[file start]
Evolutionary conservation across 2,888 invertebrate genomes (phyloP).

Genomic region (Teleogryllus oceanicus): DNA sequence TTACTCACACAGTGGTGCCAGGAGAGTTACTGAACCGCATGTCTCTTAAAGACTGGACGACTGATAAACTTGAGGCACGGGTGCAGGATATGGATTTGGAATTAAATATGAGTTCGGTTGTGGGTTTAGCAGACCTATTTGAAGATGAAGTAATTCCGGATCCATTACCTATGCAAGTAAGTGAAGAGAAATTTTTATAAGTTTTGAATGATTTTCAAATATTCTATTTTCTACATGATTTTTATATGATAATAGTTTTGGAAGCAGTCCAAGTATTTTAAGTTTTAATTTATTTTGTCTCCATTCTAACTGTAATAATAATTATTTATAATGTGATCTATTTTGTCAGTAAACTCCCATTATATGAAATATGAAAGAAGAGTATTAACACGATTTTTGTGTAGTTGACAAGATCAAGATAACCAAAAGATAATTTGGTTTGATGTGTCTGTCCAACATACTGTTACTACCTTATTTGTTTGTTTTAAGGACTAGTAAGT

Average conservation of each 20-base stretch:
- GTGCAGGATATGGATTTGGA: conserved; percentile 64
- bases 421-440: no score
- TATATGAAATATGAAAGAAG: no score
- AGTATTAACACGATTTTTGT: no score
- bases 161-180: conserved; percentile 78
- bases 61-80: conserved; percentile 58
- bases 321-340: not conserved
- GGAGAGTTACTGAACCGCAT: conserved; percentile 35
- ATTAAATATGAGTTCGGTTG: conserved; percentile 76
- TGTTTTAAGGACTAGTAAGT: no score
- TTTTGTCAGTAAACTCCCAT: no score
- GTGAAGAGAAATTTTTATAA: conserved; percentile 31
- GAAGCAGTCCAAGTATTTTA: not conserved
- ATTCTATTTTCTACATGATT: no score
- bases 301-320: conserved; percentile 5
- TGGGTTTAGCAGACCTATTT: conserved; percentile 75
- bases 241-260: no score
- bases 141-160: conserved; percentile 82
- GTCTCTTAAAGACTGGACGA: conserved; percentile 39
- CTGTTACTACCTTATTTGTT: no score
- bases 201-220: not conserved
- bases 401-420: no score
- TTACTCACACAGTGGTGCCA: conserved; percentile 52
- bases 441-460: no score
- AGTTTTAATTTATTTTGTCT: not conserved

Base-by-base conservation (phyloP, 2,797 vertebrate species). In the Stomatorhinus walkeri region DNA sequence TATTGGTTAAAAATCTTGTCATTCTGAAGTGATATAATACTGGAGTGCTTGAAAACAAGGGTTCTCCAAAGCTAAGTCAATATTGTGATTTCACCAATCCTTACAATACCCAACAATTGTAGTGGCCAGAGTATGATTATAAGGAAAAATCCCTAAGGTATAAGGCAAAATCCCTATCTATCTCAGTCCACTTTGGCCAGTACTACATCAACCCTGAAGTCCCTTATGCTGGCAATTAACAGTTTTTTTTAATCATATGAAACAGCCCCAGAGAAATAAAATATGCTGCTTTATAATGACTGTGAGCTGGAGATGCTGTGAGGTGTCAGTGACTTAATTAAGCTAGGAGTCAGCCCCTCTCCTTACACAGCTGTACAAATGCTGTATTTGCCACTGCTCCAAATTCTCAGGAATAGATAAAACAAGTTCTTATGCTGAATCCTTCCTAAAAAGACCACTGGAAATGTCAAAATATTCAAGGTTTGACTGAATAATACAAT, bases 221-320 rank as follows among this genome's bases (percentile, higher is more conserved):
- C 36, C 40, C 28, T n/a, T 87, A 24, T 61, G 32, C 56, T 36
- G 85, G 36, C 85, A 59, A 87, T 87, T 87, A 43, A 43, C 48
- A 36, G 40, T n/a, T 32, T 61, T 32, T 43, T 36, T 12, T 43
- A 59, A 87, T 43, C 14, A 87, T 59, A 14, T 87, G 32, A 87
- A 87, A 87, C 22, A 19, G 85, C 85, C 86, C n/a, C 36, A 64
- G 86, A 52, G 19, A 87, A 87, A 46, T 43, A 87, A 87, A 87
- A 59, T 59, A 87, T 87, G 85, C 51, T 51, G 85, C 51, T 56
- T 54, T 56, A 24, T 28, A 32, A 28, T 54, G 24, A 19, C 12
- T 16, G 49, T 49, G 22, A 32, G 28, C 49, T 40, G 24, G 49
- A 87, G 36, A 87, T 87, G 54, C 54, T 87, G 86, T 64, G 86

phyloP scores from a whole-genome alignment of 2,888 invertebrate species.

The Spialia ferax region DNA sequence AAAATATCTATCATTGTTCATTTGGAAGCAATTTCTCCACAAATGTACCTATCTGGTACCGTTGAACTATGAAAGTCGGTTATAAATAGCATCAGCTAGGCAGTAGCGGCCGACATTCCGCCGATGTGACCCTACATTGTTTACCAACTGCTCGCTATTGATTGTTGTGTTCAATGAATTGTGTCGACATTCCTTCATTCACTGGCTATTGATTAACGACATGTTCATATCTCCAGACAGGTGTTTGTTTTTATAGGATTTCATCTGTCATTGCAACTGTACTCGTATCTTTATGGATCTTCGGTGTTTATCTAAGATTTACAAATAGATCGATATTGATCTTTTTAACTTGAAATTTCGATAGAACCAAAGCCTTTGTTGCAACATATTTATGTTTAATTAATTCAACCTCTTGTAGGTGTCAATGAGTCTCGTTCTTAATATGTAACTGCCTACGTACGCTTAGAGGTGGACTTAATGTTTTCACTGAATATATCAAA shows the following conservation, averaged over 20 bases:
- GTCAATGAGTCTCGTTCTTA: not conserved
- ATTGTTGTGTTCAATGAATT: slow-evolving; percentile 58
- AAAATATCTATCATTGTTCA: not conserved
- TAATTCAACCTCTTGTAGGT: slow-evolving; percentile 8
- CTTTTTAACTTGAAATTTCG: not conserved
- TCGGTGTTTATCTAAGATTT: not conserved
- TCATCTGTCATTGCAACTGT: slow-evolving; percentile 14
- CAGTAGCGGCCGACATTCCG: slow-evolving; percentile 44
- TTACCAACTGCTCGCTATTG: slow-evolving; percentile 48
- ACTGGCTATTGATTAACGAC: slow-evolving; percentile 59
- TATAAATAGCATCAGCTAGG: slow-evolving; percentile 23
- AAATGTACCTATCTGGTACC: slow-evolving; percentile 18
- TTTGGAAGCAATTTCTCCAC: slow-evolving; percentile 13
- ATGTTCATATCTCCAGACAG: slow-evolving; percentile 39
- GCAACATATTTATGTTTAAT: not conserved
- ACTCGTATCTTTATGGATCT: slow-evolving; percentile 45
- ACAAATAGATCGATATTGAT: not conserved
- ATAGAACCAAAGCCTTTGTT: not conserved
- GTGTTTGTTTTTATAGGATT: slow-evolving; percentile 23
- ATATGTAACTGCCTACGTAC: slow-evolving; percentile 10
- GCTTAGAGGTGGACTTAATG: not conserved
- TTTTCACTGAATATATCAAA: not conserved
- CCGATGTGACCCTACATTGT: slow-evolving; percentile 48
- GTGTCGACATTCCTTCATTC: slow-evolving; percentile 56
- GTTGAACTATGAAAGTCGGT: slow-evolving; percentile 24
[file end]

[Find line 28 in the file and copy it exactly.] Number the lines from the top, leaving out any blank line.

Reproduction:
- AGTTTTAATTTATTTTGTCT: not conserved